The Gandhi family weighed Man Mohan Singh, an economist and former finance minister with no mass base, as a safe bet, bypassing the shrewd and ambitious Bengali Babu Pranab Mukherjee, to keep the prime ministerial seat warm until the scion of the Gandhi family decided to step in. BJP’s veteran leader LK Advani described Singh as independent “India’s weakest prime minister” who was under the beck and call of his benefactors. Singh’s such public reputation drastically eroded the popular base of the country’s oldest party.

Success streak 
Nehru led his party to successive election triumphs until he died in 1964. He did equally well at state assembly polls. His daughter Indira Gandhi also recorded a string of successes from 1966 to 1977 and, again, in 1979. The cause of Indira’s crushing defeat was a hurriedly cobbled Janata Party comprising a disparate group of several parties whose prime focus was to unseat the dictator who imposed a state of emergency (1975-77) purely to stay in power after a court verdict nullified her 1971 election to the Lok Sabha.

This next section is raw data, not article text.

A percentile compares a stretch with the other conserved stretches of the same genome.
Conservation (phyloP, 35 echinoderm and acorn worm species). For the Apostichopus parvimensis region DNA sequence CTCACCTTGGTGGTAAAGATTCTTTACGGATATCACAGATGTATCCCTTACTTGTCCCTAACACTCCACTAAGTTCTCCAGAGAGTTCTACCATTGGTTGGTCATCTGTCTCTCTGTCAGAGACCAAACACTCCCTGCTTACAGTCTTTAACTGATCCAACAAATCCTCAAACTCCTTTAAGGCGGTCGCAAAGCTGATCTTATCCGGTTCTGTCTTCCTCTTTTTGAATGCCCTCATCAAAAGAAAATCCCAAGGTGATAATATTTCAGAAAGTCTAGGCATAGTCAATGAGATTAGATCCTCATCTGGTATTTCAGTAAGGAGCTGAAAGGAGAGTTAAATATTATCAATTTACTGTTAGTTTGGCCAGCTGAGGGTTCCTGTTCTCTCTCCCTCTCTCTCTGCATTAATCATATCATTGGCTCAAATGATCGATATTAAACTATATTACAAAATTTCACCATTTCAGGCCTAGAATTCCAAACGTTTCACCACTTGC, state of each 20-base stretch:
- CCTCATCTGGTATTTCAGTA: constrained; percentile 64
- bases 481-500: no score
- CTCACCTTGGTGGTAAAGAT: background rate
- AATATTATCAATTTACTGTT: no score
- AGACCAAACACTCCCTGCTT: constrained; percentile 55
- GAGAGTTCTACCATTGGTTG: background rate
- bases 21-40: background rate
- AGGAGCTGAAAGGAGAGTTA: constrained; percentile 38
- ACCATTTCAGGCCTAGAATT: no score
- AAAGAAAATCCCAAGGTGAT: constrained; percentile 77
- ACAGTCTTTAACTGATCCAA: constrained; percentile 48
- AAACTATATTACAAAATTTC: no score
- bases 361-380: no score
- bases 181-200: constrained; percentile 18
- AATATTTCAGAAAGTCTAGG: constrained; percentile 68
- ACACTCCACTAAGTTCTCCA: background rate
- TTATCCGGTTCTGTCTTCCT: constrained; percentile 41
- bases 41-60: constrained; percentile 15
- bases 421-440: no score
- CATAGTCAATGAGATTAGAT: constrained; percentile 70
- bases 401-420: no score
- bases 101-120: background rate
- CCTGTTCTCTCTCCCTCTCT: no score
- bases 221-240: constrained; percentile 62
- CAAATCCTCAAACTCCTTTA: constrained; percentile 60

But Indira manipulated a split in the Morarji Desai-led Janata Party, paving way for mid-term polls and enabling her to stage a stunning comeback in the 1979 snap polls. Indira’s younger son Sanjay was the mastermind behind the Singh deserting the Desai government. Singh had with him only 64 MPs but was, as he later confessed, fired by a “life-long desire” to become the country’s premier at least once. When the promised support from Congress did not materialize, a denigrated and dismayed Singh resigned 24 days after his appointment without facing the house.